Photo of CWRU's Research Showcase exhibit floor.

Depth and breadth of university exploration on display at Research ShowCASE

Students, faculty and staff present their projects in daylong symposium

The enormity of research undertaken at Case Western Reserve University, from biologically inspired robotics to augmented reality demonstrations, will cover the vast main floor of the Veale Convocation, Recreation and Athletic Center in a daylong display known as Research ShowCASE.

Now in its 14th year, the free, public exhibit is Friday, April 20, from 9 a.m. to 3 p.m., featuring more than 600 presentations from high school students, undergraduates, graduate and professional students, post-docs, faculty members and university staff, representing various disciplines.

“ShowCASE is my favorite event of the year,” said Suzanne Rivera, the university’s vice president for research. “It’s the one day when the whole campus comes together to celebrate inventions and discoveries in all the disciplines we practice here at Case Western Reserve.”

Photo of researcher with robot. The 2018 ShowCASE boasts the largest number of participants—roughly 1,200—including about 1,000 undergraduates and more than 200 graduate students, according to Tracy Wilson-Holden, executive director for Research Integrity, Education and Outreach.

The event is held in conjunction with the Spring Undergraduate Symposium, known as “Intersections,” and the Celebration of Student Writing & Research. For more information and to view the full schedule of events, visit

The Veale Convocation, Recreation and Athletic Center floor becomes a cornucopia of posters, videos, prototypes, demonstrations and interactive exhibits, highlighting the full range of research at Case Western Reserve.

Photo of Indre Viskontas
Indre Viskontas

Keynote speaker Indre Viskontas, a working soprano and scientist who combines a passion for music with scientific curiosity, will discuss “Can Creativity Be Trained?” She is affectionately known as “Dr. Dre” by her students at the San Francisco Conservatory of Music, where she is pioneering the application of neuroscience to musical training, and at the University of San Francisco, where she is an adjunct professor of psychology.

Viskontas has appeared on The Oprah Winfrey Show and multiple national radio programs, including several appearances on the National Public Radio program City Arts & Lectures and The Sunday Edition on the CBC in Canada. She also co-hosts the web series Science in Progress for and VRV and is co-creator and host of the popular science podcast Inquiring Minds, which boasts more than 7 million downloads.

New this year, 85 local sixth-graders will visit the ShowCASE and related activities for a Girls in STEM program, with support from Current, powered by GE and the Office of Corporate Relations.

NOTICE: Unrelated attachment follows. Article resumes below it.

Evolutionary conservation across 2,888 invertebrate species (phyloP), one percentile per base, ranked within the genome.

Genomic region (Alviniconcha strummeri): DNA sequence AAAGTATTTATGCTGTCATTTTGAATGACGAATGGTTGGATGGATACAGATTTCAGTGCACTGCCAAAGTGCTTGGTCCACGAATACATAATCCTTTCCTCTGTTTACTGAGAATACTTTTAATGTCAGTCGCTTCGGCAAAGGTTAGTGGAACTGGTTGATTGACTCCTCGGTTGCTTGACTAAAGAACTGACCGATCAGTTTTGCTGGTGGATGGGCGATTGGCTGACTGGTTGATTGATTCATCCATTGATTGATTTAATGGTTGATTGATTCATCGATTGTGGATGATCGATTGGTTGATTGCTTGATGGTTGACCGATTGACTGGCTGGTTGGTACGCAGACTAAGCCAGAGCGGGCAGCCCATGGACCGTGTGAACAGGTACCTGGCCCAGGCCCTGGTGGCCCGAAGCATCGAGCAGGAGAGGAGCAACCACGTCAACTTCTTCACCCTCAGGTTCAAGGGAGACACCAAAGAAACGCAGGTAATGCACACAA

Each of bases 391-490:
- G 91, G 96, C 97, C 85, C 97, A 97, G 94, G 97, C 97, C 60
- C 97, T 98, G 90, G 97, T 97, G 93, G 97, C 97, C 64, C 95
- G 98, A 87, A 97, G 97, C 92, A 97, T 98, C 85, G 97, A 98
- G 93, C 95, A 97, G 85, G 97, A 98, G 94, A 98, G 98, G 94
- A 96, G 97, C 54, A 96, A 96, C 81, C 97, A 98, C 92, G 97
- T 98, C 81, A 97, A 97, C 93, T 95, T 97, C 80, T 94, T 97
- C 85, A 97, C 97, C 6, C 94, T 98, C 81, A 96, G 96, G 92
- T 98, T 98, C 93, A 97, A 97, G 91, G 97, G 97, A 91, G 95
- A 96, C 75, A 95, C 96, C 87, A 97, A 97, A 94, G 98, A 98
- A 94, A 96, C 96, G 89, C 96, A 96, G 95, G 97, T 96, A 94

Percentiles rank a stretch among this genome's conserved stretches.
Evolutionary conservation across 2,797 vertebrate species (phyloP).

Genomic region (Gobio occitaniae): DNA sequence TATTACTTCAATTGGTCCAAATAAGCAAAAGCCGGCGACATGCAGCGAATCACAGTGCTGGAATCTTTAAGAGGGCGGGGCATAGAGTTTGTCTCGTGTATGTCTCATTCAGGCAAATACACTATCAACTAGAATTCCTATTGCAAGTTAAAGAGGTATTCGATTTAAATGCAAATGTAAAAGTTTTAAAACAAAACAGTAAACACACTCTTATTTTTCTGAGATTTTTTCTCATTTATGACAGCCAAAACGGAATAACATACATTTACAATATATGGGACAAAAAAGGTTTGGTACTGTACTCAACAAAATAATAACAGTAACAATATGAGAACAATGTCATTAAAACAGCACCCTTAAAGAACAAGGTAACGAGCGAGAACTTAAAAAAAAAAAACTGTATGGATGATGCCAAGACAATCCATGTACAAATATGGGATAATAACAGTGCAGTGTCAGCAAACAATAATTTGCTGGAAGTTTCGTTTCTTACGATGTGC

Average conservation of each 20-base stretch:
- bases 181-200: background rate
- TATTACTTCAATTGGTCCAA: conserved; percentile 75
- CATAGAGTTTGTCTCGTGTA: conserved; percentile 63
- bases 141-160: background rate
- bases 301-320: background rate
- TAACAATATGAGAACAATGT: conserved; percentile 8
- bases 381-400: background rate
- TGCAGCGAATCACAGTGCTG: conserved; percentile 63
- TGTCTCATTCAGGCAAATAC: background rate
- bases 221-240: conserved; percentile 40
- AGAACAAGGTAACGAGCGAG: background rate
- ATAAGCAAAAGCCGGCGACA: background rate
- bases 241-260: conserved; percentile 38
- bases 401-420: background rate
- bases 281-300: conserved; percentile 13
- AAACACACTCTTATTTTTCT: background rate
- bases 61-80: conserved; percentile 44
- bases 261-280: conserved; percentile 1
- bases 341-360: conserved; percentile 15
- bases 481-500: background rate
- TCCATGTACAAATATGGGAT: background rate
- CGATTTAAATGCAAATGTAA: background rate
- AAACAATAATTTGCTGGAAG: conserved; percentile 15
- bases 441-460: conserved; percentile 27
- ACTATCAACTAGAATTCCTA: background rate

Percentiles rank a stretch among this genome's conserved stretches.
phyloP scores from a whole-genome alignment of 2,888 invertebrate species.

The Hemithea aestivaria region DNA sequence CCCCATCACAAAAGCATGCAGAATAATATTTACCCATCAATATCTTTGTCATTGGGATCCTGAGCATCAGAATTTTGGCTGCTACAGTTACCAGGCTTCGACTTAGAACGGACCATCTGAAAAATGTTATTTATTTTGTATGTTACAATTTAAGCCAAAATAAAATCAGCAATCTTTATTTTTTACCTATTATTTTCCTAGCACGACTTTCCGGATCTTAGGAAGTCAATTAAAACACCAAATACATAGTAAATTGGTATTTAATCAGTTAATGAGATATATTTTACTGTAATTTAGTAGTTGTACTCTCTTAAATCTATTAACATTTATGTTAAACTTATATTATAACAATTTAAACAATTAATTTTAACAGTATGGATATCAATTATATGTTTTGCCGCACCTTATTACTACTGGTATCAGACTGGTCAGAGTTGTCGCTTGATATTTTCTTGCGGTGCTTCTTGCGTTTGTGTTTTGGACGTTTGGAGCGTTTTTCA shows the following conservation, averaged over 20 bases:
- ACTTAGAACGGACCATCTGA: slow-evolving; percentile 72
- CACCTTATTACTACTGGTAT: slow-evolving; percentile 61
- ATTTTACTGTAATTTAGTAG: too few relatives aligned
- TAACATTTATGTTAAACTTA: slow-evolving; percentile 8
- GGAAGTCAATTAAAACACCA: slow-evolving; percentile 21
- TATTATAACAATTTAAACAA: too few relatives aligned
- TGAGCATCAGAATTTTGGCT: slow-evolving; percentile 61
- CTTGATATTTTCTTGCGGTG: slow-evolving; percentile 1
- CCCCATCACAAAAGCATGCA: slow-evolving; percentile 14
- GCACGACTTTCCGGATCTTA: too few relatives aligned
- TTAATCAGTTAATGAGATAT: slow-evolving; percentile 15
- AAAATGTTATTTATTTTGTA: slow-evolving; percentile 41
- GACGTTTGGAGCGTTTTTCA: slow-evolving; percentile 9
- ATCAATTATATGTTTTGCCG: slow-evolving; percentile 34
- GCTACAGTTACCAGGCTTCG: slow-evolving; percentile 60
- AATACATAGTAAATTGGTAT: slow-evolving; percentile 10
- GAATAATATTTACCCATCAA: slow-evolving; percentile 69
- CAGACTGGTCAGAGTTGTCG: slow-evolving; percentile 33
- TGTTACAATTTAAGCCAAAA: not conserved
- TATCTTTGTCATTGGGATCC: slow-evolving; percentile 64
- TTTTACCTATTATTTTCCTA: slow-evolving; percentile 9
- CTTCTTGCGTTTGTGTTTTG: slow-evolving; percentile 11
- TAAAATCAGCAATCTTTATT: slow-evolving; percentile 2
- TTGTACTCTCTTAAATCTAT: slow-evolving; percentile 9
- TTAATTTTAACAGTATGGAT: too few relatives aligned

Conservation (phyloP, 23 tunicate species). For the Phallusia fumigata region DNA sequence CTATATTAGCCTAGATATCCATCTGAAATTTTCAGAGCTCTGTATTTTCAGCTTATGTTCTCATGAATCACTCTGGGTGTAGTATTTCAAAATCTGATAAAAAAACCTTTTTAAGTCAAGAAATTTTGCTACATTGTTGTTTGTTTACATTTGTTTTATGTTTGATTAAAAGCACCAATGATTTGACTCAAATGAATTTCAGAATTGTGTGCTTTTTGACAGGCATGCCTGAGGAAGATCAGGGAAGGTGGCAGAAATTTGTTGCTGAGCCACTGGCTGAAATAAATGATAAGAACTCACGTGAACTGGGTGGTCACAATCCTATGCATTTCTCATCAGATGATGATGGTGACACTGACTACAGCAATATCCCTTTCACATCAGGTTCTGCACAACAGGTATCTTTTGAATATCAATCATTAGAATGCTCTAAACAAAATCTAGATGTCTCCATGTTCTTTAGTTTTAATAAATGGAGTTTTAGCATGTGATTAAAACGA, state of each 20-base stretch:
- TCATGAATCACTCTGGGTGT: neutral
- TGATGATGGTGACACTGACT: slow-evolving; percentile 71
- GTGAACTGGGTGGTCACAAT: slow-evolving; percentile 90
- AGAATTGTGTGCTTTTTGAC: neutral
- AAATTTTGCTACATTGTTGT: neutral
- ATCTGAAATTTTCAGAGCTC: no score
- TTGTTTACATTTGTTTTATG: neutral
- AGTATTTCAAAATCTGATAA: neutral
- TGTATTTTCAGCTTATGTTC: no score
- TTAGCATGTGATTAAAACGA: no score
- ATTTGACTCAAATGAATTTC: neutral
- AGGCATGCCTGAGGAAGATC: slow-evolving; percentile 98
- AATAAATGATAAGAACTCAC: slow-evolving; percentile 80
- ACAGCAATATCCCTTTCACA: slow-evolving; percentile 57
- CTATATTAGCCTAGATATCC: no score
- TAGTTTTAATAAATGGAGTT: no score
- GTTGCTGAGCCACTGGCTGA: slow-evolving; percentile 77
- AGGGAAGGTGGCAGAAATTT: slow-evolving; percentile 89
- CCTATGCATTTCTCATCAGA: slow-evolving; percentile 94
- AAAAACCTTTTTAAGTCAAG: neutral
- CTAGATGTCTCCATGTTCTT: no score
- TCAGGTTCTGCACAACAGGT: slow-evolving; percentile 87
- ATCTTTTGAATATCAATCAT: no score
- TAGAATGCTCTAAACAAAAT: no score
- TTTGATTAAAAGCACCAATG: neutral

The visit will allow the young participants to learn more about careers in Science, Technology, Engineering and Mathematics and meet members of the university’s Women in Science and Engineering Roundtable (WISER) program—a student group based in the Flora Stone Mather Center for Women.Photo of researcher explaining her poster to a colleague.

Among this year’s exhibit-floor highlights:

Interactive Commons

Microsoft HoloLens headsets allow users to interact with holograms in mixed-reality to learn about anatomy and beyond.

Cleveland FES (Functional Electrical Stimulation) Center

Military veteran David Powers, an FES Center patient, will be present to help demonstrate how FES technology has restored respiratory muscle function to subjects with spinal-cord injury.


The capabilities of current mobile robots pale in comparison to those of most animals. The goal is to bridge this gap by studying animal systems and applying these designs and even their materials to robots to improve their mechanical designs, autonomous behaviors, locomotion and energy efficiency.

Featured robots from the Distributed Intelligence and Robotics Lab will include:

  • Woody, a new low-cost robot developed for human-robot social interactions;
  • Twister and Twister Hand, a novel origami-inspired robot arm and a soft robotic gripper; and
  • SwarmBots, mobile robots for multi-robot applications.

Internet of Things

As the Internet of Things becomes a reality, not only must the technological challenges be resolved, but the social, ethical, business and political challenges as well. The university’s Institute of Smart, Secure and Connected Systems is positioned to organize teams of researchers to do just that.

For more information, contact Bill Lubinger at